China has sacked the head of its work safety regulator for suspected corruption, following blasts that killed more than 100 people in the port city of Tianjin this month.
The Communist Party’s graft watchdog began an investigation into Yang Dongliang last week after the massive explosions occurred in a warehouse storing dangerous chemicals, Reuters reported, citing state news agency Xinhua.
A total of 139 people are now confirmed to have died, while 34 remain missing.
A brief statement carried by Xinhua, citing the party’s organization department, which is responsible for personnel decisions, said Yang had been stripped of his position as chief of the State Administration of Work Safety.
He is suspected of “serious breaches of discipline and the law”, the report said, using the usual euphemism for corruption.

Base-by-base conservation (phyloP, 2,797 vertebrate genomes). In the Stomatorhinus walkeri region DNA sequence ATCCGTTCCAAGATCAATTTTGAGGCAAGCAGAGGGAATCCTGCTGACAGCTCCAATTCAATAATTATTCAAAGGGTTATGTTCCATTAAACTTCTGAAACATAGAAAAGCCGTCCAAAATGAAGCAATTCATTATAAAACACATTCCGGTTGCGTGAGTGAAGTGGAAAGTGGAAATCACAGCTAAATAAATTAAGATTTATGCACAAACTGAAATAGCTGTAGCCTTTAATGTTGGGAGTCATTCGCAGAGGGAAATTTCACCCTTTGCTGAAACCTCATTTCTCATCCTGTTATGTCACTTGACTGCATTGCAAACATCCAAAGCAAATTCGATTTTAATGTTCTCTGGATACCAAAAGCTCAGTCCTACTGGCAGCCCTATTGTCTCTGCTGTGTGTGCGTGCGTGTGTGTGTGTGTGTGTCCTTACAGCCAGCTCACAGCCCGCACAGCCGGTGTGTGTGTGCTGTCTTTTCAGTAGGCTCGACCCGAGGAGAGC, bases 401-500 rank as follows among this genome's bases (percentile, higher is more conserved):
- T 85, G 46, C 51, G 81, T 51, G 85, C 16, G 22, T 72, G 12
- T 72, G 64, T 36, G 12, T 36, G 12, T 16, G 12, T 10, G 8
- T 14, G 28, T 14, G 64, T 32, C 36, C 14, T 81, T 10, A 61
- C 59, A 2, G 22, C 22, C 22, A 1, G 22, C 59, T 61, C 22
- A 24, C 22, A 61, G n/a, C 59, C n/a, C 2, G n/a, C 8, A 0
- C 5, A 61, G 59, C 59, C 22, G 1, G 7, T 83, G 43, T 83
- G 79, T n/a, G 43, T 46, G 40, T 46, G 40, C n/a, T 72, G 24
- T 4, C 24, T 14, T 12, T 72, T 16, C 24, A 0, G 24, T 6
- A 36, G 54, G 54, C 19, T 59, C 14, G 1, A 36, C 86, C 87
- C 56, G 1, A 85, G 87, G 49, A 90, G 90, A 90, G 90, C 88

The government has not explicitly linked Yang’s case to the Tianjin incident, but for more than a year, the firm that operated the chemical warehouse that blew up did not have a license to work with such dangerous materials.
Yang was vice mayor of Tianjin, a city of 15 million people, until 2012.
On Tuesday, Xinhua said five state-owned property developers will buy apartments hit by the blasts.
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